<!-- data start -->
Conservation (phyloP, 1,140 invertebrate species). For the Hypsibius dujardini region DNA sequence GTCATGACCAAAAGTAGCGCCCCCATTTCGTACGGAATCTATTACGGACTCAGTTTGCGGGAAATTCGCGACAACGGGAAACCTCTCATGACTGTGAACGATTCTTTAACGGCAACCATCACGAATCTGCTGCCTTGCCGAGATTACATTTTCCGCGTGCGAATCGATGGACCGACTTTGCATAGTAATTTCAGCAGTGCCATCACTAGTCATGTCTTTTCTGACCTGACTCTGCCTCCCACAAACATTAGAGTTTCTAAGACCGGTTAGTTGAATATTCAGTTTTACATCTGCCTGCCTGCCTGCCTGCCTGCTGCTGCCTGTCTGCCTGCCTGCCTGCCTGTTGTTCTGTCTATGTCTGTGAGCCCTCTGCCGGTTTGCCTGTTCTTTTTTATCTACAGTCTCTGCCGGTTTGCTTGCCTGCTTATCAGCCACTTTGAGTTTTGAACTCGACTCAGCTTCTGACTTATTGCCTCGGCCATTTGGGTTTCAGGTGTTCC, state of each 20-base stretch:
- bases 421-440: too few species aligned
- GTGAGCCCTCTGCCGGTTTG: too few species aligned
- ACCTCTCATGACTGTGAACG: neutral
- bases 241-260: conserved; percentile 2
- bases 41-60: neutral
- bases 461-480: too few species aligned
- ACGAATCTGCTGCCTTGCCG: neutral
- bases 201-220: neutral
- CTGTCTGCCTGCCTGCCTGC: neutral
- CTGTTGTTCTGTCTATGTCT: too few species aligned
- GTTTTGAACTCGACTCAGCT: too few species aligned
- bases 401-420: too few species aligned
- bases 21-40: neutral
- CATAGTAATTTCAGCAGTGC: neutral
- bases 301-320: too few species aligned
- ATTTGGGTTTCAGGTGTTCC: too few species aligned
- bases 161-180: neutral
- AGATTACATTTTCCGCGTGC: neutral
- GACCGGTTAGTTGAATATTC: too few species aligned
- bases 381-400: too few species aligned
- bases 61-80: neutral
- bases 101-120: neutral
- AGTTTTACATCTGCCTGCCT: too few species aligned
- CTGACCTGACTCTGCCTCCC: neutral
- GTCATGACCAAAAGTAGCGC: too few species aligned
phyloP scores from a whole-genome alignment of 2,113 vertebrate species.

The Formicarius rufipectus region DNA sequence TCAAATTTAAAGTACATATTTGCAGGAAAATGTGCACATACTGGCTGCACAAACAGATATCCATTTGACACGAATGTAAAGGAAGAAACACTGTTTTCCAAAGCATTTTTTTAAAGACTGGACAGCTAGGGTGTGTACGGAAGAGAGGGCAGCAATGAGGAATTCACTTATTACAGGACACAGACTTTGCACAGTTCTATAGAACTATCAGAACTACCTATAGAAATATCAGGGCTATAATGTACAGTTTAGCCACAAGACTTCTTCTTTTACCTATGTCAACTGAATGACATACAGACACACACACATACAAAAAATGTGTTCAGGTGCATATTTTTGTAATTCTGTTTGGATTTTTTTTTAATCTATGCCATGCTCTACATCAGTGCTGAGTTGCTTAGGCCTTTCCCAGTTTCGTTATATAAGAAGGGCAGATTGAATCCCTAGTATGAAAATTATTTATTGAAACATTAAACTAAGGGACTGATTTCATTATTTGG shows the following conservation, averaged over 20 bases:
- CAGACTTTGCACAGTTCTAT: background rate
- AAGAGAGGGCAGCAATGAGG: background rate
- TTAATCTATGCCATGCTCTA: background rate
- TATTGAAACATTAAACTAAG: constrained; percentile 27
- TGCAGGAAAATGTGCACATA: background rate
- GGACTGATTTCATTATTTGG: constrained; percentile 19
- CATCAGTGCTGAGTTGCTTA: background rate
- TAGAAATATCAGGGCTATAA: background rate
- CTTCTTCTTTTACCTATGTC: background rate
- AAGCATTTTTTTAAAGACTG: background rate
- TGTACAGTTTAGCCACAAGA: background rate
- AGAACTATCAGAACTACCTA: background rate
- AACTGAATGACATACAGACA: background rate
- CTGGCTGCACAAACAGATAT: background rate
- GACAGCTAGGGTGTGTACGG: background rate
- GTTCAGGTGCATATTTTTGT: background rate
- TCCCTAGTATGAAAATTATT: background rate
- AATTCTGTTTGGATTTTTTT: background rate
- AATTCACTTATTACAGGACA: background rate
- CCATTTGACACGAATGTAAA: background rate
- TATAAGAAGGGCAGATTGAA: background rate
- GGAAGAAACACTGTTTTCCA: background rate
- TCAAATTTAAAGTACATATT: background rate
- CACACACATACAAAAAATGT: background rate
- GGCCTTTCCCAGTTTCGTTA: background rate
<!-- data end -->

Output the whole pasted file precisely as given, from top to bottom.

Conservation (phyloP, 1,140 invertebrate species). For the Hypsibius dujardini region DNA sequence GTCATGACCAAAAGTAGCGCCCCCATTTCGTACGGAATCTATTACGGACTCAGTTTGCGGGAAATTCGCGACAACGGGAAACCTCTCATGACTGTGAACGATTCTTTAACGGCAACCATCACGAATCTGCTGCCTTGCCGAGATTACATTTTCCGCGTGCGAATCGATGGACCGACTTTGCATAGTAATTTCAGCAGTGCCATCACTAGTCATGTCTTTTCTGACCTGACTCTGCCTCCCACAAACATTAGAGTTTCTAAGACCGGTTAGTTGAATATTCAGTTTTACATCTGCCTGCCTGCCTGCCTGCCTGCTGCTGCCTGTCTGCCTGCCTGCCTGCCTGTTGTTCTGTCTATGTCTGTGAGCCCTCTGCCGGTTTGCCTGTTCTTTTTTATCTACAGTCTCTGCCGGTTTGCTTGCCTGCTTATCAGCCACTTTGAGTTTTGAACTCGACTCAGCTTCTGACTTATTGCCTCGGCCATTTGGGTTTCAGGTGTTCC, state of each 20-base stretch:
- bases 421-440: too few species aligned
- GTGAGCCCTCTGCCGGTTTG: too few species aligned
- ACCTCTCATGACTGTGAACG: neutral
- bases 241-260: conserved; percentile 2
- bases 41-60: neutral
- bases 461-480: too few species aligned
- ACGAATCTGCTGCCTTGCCG: neutral
- bases 201-220: neutral
- CTGTCTGCCTGCCTGCCTGC: neutral
- CTGTTGTTCTGTCTATGTCT: too few species aligned
- GTTTTGAACTCGACTCAGCT: too few species aligned
- bases 401-420: too few species aligned
- bases 21-40: neutral
- CATAGTAATTTCAGCAGTGC: neutral
- bases 301-320: too few species aligned
- ATTTGGGTTTCAGGTGTTCC: too few species aligned
- bases 161-180: neutral
- AGATTACATTTTCCGCGTGC: neutral
- GACCGGTTAGTTGAATATTC: too few species aligned
- bases 381-400: too few species aligned
- bases 61-80: neutral
- bases 101-120: neutral
- AGTTTTACATCTGCCTGCCT: too few species aligned
- CTGACCTGACTCTGCCTCCC: neutral
- GTCATGACCAAAAGTAGCGC: too few species aligned
phyloP scores from a whole-genome alignment of 2,113 vertebrate species.

The Formicarius rufipectus region DNA sequence TCAAATTTAAAGTACATATTTGCAGGAAAATGTGCACATACTGGCTGCACAAACAGATATCCATTTGACACGAATGTAAAGGAAGAAACACTGTTTTCCAAAGCATTTTTTTAAAGACTGGACAGCTAGGGTGTGTACGGAAGAGAGGGCAGCAATGAGGAATTCACTTATTACAGGACACAGACTTTGCACAGTTCTATAGAACTATCAGAACTACCTATAGAAATATCAGGGCTATAATGTACAGTTTAGCCACAAGACTTCTTCTTTTACCTATGTCAACTGAATGACATACAGACACACACACATACAAAAAATGTGTTCAGGTGCATATTTTTGTAATTCTGTTTGGATTTTTTTTTAATCTATGCCATGCTCTACATCAGTGCTGAGTTGCTTAGGCCTTTCCCAGTTTCGTTATATAAGAAGGGCAGATTGAATCCCTAGTATGAAAATTATTTATTGAAACATTAAACTAAGGGACTGATTTCATTATTTGG shows the following conservation, averaged over 20 bases:
- CAGACTTTGCACAGTTCTAT: background rate
- AAGAGAGGGCAGCAATGAGG: background rate
- TTAATCTATGCCATGCTCTA: background rate
- TATTGAAACATTAAACTAAG: constrained; percentile 27
- TGCAGGAAAATGTGCACATA: background rate
- GGACTGATTTCATTATTTGG: constrained; percentile 19
- CATCAGTGCTGAGTTGCTTA: background rate
- TAGAAATATCAGGGCTATAA: background rate
- CTTCTTCTTTTACCTATGTC: background rate
- AAGCATTTTTTTAAAGACTG: background rate
- TGTACAGTTTAGCCACAAGA: background rate
- AGAACTATCAGAACTACCTA: background rate
- AACTGAATGACATACAGACA: background rate
- CTGGCTGCACAAACAGATAT: background rate
- GACAGCTAGGGTGTGTACGG: background rate
- GTTCAGGTGCATATTTTTGT: background rate
- TCCCTAGTATGAAAATTATT: background rate
- AATTCTGTTTGGATTTTTTT: background rate
- AATTCACTTATTACAGGACA: background rate
- CCATTTGACACGAATGTAAA: background rate
- TATAAGAAGGGCAGATTGAA: background rate
- GGAAGAAACACTGTTTTCCA: background rate
- TCAAATTTAAAGTACATATT: background rate
- CACACACATACAAAAAATGT: background rate
- GGCCTTTCCCAGTTTCGTTA: background rate